Juliet Elliott, resident expert about all things two-wheeled, has allowed us a peak into her Mum’s journey back in to cycling after a double knee op.
Have you ever read an interview in a magazine and thought about how you’d answer the questions? No? Maybe it’s just me!
There’s one particular interview in the weekend paper which uses the same set of questions, week in, week out, and I sometimes figure out how I’d respond to the familiar line of questioning. One of the questions asks, ‘to what do you owe your parents?’ and I’ve often wondered, how would I answer?
I’m pretty sure, that my answer would have to be, ‘the belief it’s worth trying everything’ and I’m confident that this attitude was a gift from my parents, whether bestowed consciously or not.
I’ve never been one to shy away from a challenge – don’t get me wrong, it’s not that I don’t get scared or I don’t struggle, nope, I don’t sail through life thinking everything is easy. But I always try, even if things are tough, and I never doubt that it’s worth giving things a go.
My mother has never stopped wanting to try things, she’ll give things a chance, no matter how challenging it may seem – whether it’s racing my brother on ski’s or signing up to a degree course later in life.
The latest effort involves getting back on a bicycle after double knee replacement surgery. It’s been a battle – her will, against her knees, but she’s winning. I’m so proud of how hard she’s tried and can’t wait until we get the chance for a pedal together.
I didn’t decide to restart cycling because of the Olympics. It was because I saw so many MAMILS (middle aged men in lycra) in my rural area. They were having a good time, chatting and laughing when they stopped at my café. I thought, ‘why can’t middle aged women do the same?’
The problem was I had a new (artificial) knee and I hadn’t cycled for a long time. I explained this to the people from Sheffield Cycling and went off to meet them at Bakewell. They supplied me with a bike and a great guy as trainer. He was brilliant; adjusting my saddle so it was in the best place, moving pedals around and just making sure everything was as easy as possible. It was amazing when I cycled off and pedalled around the car park.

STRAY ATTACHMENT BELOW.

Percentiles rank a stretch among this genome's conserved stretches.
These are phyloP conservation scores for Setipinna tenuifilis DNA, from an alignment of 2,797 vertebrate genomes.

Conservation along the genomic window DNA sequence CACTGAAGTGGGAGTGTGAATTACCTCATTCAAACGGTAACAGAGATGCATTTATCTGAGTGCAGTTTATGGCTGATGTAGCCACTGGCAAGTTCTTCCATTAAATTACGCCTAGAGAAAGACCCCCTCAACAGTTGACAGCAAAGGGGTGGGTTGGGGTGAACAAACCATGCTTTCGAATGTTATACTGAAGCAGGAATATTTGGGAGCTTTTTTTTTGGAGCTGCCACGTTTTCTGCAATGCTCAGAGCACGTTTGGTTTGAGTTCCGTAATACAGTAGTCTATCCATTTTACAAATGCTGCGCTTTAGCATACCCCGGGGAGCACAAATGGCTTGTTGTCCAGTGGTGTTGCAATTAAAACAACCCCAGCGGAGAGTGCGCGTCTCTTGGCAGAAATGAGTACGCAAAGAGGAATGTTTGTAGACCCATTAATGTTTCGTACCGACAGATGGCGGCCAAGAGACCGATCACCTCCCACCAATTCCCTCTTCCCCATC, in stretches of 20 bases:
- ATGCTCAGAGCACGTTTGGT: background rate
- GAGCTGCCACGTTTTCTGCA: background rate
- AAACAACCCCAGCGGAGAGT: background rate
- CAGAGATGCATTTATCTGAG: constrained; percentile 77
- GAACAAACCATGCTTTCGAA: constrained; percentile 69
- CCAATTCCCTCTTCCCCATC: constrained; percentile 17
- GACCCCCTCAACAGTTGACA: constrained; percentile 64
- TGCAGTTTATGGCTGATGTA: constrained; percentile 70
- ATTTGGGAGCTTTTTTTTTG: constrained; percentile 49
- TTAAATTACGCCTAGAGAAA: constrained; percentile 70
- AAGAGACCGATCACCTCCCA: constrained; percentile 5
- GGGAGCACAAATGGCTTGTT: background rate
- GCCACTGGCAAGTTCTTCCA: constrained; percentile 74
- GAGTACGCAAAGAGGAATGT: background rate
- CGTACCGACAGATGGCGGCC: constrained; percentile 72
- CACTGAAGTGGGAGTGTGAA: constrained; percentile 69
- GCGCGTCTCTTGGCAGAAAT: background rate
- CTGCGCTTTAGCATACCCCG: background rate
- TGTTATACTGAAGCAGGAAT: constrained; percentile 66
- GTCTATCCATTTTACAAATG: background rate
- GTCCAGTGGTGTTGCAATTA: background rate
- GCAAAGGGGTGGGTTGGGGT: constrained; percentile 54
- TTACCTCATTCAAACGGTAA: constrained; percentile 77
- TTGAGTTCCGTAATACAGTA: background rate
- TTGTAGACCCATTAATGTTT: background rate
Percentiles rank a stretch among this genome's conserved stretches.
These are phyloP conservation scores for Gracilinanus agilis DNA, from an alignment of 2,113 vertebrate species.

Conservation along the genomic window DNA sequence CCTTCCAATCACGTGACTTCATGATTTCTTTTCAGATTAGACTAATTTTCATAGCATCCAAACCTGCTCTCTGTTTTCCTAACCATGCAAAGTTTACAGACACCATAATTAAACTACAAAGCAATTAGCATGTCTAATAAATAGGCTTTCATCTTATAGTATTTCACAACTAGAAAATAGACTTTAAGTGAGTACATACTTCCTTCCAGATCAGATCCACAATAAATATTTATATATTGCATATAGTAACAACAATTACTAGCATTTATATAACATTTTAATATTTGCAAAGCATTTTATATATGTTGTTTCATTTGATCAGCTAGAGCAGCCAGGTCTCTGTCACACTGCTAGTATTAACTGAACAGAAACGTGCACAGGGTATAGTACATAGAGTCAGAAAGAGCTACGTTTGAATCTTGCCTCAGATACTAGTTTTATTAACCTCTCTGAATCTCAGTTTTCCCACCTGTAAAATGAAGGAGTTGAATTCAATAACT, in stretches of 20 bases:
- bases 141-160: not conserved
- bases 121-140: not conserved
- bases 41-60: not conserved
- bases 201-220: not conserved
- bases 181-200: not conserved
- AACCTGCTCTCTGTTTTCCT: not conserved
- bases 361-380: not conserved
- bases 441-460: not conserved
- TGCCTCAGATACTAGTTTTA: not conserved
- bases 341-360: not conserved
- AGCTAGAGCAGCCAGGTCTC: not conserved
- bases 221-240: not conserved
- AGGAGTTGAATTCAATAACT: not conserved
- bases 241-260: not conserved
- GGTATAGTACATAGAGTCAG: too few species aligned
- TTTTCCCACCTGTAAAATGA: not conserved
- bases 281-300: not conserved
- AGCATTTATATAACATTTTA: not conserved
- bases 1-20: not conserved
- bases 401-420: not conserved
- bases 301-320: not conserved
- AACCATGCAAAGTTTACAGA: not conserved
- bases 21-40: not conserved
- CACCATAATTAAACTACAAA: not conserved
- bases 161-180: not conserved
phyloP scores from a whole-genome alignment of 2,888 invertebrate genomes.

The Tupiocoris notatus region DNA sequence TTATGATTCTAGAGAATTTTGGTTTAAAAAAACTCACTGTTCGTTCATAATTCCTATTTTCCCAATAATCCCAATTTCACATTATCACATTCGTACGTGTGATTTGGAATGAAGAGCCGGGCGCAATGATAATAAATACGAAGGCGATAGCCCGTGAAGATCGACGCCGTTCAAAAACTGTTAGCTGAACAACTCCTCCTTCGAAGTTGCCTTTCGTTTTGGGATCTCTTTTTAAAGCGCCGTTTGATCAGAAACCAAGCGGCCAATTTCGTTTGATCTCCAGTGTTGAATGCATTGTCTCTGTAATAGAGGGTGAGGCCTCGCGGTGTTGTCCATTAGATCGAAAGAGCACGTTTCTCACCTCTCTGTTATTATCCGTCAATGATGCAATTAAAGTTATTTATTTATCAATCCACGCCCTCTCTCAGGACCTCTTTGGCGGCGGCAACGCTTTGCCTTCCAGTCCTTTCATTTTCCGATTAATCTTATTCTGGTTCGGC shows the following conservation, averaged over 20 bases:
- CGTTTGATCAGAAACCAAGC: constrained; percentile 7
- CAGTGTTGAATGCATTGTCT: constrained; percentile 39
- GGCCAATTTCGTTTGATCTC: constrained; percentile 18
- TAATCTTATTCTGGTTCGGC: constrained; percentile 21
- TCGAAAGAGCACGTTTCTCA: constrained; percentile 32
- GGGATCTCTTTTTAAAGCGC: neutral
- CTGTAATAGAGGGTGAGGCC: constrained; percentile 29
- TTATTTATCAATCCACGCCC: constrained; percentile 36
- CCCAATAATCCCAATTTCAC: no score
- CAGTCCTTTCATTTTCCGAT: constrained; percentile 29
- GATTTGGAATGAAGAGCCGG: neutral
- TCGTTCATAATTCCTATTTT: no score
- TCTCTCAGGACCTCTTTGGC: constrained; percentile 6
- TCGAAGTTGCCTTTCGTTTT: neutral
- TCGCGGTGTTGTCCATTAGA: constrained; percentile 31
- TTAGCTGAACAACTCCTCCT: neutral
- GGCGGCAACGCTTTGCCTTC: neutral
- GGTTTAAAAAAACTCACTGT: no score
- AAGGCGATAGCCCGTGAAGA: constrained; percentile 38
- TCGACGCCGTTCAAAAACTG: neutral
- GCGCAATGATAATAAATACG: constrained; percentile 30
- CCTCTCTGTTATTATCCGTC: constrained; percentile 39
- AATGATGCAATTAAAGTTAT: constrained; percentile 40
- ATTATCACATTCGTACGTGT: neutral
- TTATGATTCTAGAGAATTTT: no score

I wasn’t able to go back after that first visit, I worked in London so instead I tried cycling around Hyde Park slowly beginning to feel more comfortable on my bike. Then disaster struck, just as I was getting to grips with it all once more, I had to have a second ‘new knee.’
The second op set me back quite a bit, which is not surprising; it was definitely harder to get back on my bike this time, but I was determined to do so. I tried all sorts of things to make cycling easier – I got shorter cranks for my bike, but it didn’t help much. I also had a lesson with people in Gunnersbury Park on their bike, but it wasn’t great. The mission continued.
I went to Cycle Hire in Peak District National Park at weekends, which was wonderful as I got to ride a three wheeler. It was amazing cycling along through beautiful fields full of flowers and riding on an old former railway track and it made me determined to properly get to grips with cycling again.
Back in London, Bikeworks tried to help me in my quest. My balance was ok – I could glide down a hill at Hyde Park but with two new knees I had lost my confidence.
Finally I got a trainer from Royal Borough of Kensington and Chelsea, who offer support to people looking to get into cycling. I tried so hard in the rain but just couldn’t push off without him holding my saddle. It was all in my head to be honest. In the end, the trainer said in a kindly way that he thought I had to go back to the static bike in the gym.
Back in the North again, I was still determined to cycle and I got depressed seeing all the other cyclists pedalling around. I had to make it happen somehow! I got adult stabilisers for an old bike in the garage beautifully fitted by Bike Garage in Hope, Derbyshire. It was all still in my head though, and I often had the feeling I was leaning to one side and might fall off.
Getting back on my bike has been a bit of a battle, but it shows what you can do if you really want it. Now weeks of work on the static bike have finally made my knees so strong that my confidence is growing and last time I met my RBKC trainer I finally cycled off happily.
So I’ve done it, but not without considerable effort – I’m sure a person without new knees could have done it a lot more quickly!